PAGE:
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A year ago, if someone said MySpace was still in the social media game, they’d be fired and/or beat-up on the spot and then laughed out of town.  However, three months ago the former social media giant released a teaser video introducing New MySpace.

And so, the age-old battle continues: Facebook vs. MySpace.

Here is the plain reality: Facebook isn’t going anywhere anytime soon. Sure, many may already be predicting it’s inevitable demise, but the fact remains that, unless they make a sudden, catastrophic business/design decision, the exodus from Facebook is going to be a slow one. Any thought that New MySpace is going to vengefully usurp Facebook isn’t one based in reality.

However, New MySpace will cause a few ripples and that is because they skillfully targeting a few key areas that Facebook has let slip by the wayside: design, music and video.

Let’s talk design and music briefly.

Design: Facebook started basic and chunky and over the years their user interface has not grown dramatically better. Facebook Timeline may be unique, but the side rails have become congested with advertising eye-sores as Zuckerberg scrambles to monetize Facebook. New MySpace looks pretty and seems to have harnessed the popular grid-like format of Pinterest. MySpace is paying attention to aesthetically pleasing trends, but, unfortunately, Facebook has proved that users will tolerate poor design as long as they can still figure it out. Victor: New MySpace, arguably.

Music: Facebook doesn’t even enter this category. Music was always MySpace’s thing. In fact, MySpace Music is the only thing that kept MySpace vaguely relevant for the last few years. Musicians have been loyal to MySpace since Facebook’s domination over 4 years ago. New MySpace will be equally music-friendly, but with the aforementioned improved design and a new “radio” section. Victor: New MySpace.

And now, to examine the ultimate unconquered domain, video:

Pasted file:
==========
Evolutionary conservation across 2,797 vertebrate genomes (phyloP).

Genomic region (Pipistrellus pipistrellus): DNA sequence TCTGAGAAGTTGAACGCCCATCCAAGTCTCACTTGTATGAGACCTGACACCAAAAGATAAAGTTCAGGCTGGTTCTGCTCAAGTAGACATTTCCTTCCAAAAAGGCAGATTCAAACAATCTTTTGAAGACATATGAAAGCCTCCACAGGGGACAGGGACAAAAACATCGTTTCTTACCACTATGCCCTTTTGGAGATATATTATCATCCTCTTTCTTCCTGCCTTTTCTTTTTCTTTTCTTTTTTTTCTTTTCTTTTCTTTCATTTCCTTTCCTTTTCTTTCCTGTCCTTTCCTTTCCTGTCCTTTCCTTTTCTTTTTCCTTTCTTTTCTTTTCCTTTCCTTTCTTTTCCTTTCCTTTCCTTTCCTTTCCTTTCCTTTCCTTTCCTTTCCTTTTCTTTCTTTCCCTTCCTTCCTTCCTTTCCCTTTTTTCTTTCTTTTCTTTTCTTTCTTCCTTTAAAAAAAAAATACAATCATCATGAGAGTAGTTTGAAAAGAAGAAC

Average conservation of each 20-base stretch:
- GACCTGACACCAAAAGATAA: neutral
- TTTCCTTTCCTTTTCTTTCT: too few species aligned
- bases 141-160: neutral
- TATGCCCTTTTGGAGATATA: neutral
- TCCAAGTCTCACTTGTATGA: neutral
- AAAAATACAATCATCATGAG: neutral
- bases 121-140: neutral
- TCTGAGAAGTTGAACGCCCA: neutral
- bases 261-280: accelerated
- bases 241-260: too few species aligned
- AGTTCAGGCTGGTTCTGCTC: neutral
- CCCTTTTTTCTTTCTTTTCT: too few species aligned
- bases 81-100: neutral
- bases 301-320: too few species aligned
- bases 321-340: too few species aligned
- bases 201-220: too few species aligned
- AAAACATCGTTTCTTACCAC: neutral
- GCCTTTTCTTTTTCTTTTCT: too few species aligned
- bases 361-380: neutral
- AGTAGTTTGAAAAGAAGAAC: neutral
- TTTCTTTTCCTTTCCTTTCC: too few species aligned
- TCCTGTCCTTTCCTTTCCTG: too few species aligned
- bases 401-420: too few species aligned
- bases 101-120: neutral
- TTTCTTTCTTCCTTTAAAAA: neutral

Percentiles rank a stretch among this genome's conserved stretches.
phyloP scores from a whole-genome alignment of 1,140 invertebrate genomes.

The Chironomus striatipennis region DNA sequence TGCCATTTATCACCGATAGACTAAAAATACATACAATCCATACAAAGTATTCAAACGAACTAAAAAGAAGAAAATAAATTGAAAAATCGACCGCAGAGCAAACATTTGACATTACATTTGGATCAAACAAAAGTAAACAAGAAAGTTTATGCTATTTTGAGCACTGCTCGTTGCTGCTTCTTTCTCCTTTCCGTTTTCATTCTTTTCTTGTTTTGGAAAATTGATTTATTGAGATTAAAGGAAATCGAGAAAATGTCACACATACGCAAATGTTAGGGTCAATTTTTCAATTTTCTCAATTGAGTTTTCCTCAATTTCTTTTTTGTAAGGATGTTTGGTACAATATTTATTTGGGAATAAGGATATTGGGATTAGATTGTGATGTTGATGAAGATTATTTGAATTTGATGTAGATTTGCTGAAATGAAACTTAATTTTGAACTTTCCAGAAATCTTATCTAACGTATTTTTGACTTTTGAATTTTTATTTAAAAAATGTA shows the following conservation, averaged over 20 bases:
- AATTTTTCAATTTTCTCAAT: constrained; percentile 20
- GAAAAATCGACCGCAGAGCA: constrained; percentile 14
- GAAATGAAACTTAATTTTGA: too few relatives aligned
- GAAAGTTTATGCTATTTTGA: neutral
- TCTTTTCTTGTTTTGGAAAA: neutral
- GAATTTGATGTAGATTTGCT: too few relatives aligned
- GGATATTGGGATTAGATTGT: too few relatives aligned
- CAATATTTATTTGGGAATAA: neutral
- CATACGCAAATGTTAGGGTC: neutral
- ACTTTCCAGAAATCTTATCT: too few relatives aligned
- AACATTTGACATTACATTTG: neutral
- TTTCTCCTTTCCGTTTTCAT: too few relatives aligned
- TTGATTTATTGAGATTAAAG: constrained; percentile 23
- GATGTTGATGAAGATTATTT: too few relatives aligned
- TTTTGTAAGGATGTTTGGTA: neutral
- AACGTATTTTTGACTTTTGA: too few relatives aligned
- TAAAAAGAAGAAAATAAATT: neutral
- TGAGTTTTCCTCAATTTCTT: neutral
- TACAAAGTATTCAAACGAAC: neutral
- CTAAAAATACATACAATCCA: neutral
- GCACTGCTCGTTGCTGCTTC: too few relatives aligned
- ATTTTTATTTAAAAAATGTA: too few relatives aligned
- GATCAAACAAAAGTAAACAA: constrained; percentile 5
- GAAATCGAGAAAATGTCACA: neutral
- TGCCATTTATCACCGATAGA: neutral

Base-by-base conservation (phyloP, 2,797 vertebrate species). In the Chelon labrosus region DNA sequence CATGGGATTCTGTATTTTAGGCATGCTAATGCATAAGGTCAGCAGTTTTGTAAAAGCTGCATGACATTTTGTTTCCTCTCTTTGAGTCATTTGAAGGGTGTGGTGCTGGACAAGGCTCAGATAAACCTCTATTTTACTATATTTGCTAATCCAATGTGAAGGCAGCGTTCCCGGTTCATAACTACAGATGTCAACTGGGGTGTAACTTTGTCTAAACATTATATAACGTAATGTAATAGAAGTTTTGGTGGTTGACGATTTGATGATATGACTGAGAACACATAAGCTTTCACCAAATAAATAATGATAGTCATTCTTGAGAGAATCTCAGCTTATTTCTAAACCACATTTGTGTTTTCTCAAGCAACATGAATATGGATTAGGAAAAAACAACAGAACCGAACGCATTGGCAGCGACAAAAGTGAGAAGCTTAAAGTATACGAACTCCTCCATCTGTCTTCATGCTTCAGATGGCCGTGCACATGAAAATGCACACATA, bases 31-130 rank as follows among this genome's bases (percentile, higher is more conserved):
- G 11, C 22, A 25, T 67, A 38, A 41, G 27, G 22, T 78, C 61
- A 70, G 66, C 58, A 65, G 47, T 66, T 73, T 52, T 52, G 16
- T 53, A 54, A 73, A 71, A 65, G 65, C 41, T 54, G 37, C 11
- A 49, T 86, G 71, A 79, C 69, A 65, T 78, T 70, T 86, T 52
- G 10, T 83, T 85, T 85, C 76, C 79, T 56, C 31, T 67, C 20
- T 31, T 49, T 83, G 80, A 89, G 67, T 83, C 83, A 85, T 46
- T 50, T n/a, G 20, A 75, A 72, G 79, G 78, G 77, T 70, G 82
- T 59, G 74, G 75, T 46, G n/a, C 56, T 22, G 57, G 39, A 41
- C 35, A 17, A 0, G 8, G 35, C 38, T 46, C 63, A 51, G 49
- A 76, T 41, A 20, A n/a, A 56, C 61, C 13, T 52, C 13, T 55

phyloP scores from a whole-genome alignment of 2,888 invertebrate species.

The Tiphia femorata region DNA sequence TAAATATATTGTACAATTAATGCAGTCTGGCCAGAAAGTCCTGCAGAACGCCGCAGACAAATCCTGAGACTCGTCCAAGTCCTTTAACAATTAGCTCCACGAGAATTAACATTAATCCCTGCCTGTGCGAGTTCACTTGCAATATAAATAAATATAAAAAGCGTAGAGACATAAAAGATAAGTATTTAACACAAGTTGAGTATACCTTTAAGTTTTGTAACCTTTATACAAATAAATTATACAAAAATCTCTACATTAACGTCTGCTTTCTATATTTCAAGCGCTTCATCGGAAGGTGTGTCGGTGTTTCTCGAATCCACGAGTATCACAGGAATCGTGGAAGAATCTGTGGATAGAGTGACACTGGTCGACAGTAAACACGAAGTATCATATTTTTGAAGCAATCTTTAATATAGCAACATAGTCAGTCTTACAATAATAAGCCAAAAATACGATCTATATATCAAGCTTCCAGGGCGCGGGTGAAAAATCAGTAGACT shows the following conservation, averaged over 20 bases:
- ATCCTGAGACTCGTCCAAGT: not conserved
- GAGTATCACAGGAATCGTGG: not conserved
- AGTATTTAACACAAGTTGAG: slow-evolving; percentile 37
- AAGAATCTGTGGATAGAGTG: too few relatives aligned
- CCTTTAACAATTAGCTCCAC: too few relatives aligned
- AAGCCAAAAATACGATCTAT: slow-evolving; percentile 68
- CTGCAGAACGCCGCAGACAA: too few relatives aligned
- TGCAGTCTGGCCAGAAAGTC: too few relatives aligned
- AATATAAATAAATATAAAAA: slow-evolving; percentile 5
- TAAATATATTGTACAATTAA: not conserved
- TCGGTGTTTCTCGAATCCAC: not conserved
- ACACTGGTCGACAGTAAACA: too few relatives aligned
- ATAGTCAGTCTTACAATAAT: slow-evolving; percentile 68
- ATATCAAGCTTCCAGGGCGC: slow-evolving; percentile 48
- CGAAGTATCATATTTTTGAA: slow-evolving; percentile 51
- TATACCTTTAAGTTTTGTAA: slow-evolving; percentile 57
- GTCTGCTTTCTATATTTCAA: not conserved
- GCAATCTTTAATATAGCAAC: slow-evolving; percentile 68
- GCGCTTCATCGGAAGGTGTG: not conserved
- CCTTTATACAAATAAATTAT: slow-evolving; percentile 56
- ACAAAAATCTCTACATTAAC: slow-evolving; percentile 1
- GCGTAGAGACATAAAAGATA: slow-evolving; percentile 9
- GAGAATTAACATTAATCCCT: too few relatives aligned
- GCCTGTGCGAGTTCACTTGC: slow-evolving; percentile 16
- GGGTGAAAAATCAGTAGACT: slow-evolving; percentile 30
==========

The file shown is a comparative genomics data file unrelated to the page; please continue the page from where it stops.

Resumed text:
Video shares best. We’re never going to be able to repeat that enough. Video sharing is obviously important to SolidLine Media, but it should be equally as important to our clients and any other brand out there. Video drives engagement. End of story.

However, neither MySpace nor Facebook have ever made it a point to facilitate video-sharing without the use of third-party websites. Sure, you can upload a video through Facebook, but it isn’t advisable. NewMyspace appears to have taken video into consideration, but not much further. New MySpace has added a video section to their new “Discover” page, but again this addition seems to be targeted at musicians and music videos. Play quality may be better than through Facebook, but that doesn’t say much.

These are two social media giants. Their entire purpose is to encourage sharing of all kinds and every fact and statistic is telling them that people love to share videos. But, for some reason, Facebook is focused on photos, MySpace remains focused on music and no one is focusing on video sharing.

Why? Can’t they build something? Or buy something? Facebook bought Instagram to maintain their dominance in photo-sharing, can’t they just snatch up a hearty video sharing site? Google did it.

At the end of the day neither Facebook nor New MySpace can claim to be best for video sharing. And neither seem to care. But that’s alright. MySpace has already died once, Facebook is nearly on life support and video production doesn’t need them. Even if New MySpace launched with sweet new video hosting capabilities, we wouldn’t make the switch from Vimeo and we doubt any other video production companies or filmmakers would. Like we said: video needs something built for video and built to measure video social analytics.

If you’ve started tinkering with New MySpace, let us know what you think in the comments below!

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